The themes of human-machine interaction and the future of humanity as enabled by an increasingly entangled with technology are recurrent topics for us. The dynamic between the human and his robotic companion in “The Heretic” is conveyed through a sequence of shots that communicate different aspects of their relationship, and we’ve used some dynamic alignment for a waft of symbolism.
FXG: Can you discuss the nature of the ‘barriers’ in the blocking and how it played with the lensing and how it opened up during the piece?
Silvia Rasheva: Producer: In this part of the film, there are three consecutive barriers that the character goes through. Starting with kicking down the door and entering from a regular urban world (of which we only show a vague glimpse and mostly build it through soundscape) into a secluded, abandoned space, which carries an idea of a recent past. We then introduce the futuristic element represented by the robotic companion, Boston, which forcefully tears down the second door for the human to pass through. And the third one is the transition from the physical world into a different dimension which happens through a portal that transforms the entire reality around the character.
While the first two doors are smashed through standard soft-body simulation, the world transformation is a centerpiece of the film and called for a more creative approach. We worked with Technical Artist Cyril Jover of Unity’s Paris-based GFX team, and leaned on his creativity and technical prowess to design and implement a visual effect based on a non-trivial technical solution. His approach was to develop functionality in Unity which is akin to the process of 3D scanning, but happens in-engine: at the point of transition, Unity “scans” the 3D environment as seen from the point of view of the character, and reprojects it onto surfaces which can then be manipulated — sliced into pieces, twisted around, shaded and lit differently — to achieve the desired artistic result. The technology behind this “warp effect” has many potential areas of application in the future.
It has been a very exciting process to witness how, because of the versatility and extensibility of the Unity engine, programmers are able to express their creativity to unlock unique, otherwise unimaginable artistic solutions. This intersection of skills was essential throughout production, including the creation of our VFX-based characters, Boston and Morgan.
FXG: How were the environments made, in terms of asset creation and formation?
Silvia Rasheva: Producer: When the goal is to create realistic environments, it is standard practice to use scanned assets. We have made extensive use of Quixel’s incredibly rich online library Megascans, which has seamless compatibility with Unity’s shading model, so the process is as simple as drag and drop.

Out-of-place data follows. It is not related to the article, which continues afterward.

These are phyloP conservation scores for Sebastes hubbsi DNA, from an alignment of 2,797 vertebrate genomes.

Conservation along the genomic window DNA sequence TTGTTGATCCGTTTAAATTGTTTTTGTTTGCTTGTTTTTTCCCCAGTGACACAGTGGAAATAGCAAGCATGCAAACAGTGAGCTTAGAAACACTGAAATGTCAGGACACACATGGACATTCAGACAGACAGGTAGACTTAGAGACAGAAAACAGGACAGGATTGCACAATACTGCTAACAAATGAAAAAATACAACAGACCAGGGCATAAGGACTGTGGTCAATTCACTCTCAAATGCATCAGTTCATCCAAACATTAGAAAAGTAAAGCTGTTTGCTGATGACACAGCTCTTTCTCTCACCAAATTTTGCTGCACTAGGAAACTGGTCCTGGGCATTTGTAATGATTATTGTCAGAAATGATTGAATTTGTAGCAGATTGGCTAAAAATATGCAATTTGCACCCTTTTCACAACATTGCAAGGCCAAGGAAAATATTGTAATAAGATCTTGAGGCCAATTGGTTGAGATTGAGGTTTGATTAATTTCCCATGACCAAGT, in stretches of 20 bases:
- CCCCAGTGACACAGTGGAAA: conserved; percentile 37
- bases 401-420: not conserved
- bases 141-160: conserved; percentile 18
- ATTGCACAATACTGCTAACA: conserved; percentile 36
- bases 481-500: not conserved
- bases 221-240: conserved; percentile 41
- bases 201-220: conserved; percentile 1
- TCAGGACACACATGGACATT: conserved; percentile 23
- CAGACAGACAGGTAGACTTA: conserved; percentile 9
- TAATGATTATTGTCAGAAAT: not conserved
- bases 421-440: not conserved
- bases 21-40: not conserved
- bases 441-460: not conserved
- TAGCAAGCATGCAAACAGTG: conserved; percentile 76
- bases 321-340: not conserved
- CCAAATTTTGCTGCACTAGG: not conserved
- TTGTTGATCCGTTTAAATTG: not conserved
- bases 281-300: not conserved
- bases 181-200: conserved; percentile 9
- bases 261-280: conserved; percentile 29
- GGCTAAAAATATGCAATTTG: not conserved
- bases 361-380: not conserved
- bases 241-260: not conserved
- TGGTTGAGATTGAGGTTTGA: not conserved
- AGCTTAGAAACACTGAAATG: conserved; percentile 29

For the authoring of all custom assets in the environment, we collaborated with Hungary-based company Treehouse Ninjas, who specializes in the creation of environments for both game and film projects. They did some scans of caves, rock faces and other items, and combined them with handmade assets in the process of building up the environment.
The environment was blocked from a very early stage in the production, and we took a lot of freedom to move things around in keeping with the evolution of the story and direction. The shot dressing was done continuously and saw many iterations – this is easy enough to do in real-time, and, from a production perspective, is practically free. We always allow ourselves a lot of freedom in adjusting the various elements of the film in accordance to each other. This is possible because of the real-time nature of our filmmaking process.
The biggest challenge when working on the environment was the expectation that there will be specific shots to execute. When we create our short films in Unity, we can take more creative freedoms and apply a game-informed approach to environment building, which is closer to the process used for live-action films than to CG, in that you can build the ”location” first and then look for interesting cameras later, you don’t have to build for the shot. This way of working gives more freedom to the director and art team to collaborate together and exchange ideas throughout the production.
FXG: Can you discuss the lighting approach in terms of what sort of lights were used?
Veselin Efremov: Creative Director: All the lighting is real-time, using the HDRP analytical lights, both punctual and area. That gave us perfect artistic control over the look of every shot, where carefully placed large rectangle lights can act as reflectors, and small local accents guide the attention of the viewer. Using light layers, we control what lights affect which surfaces, so it’s literally painting with light. Shadow quality has increased immensely through the years, and using screen-space contact shadows that catch even the smallest details, or controlling the softness of the penumbra, we can achieve a highly realistic representation of the behaviour of light.
FXG: Could you discuss the characters asset creation in terms of cloth and body (rigging, texturing and modeling)?
Krasimir Nechevski: Animation Director. When we were capturing the actor’s performance, we also did a couple of full-body scans. Later we only had to replace the hands with higher resolution ones, which were precisely fit to the original ones in the scan. The meshes were then cleaned and used as collision meshes in the process of creating the garments.
The software we used to create and animate the clothes was Marvelous designer. Most of the meshes were then simply skinned to the bones of the rig with one exception – the jacket.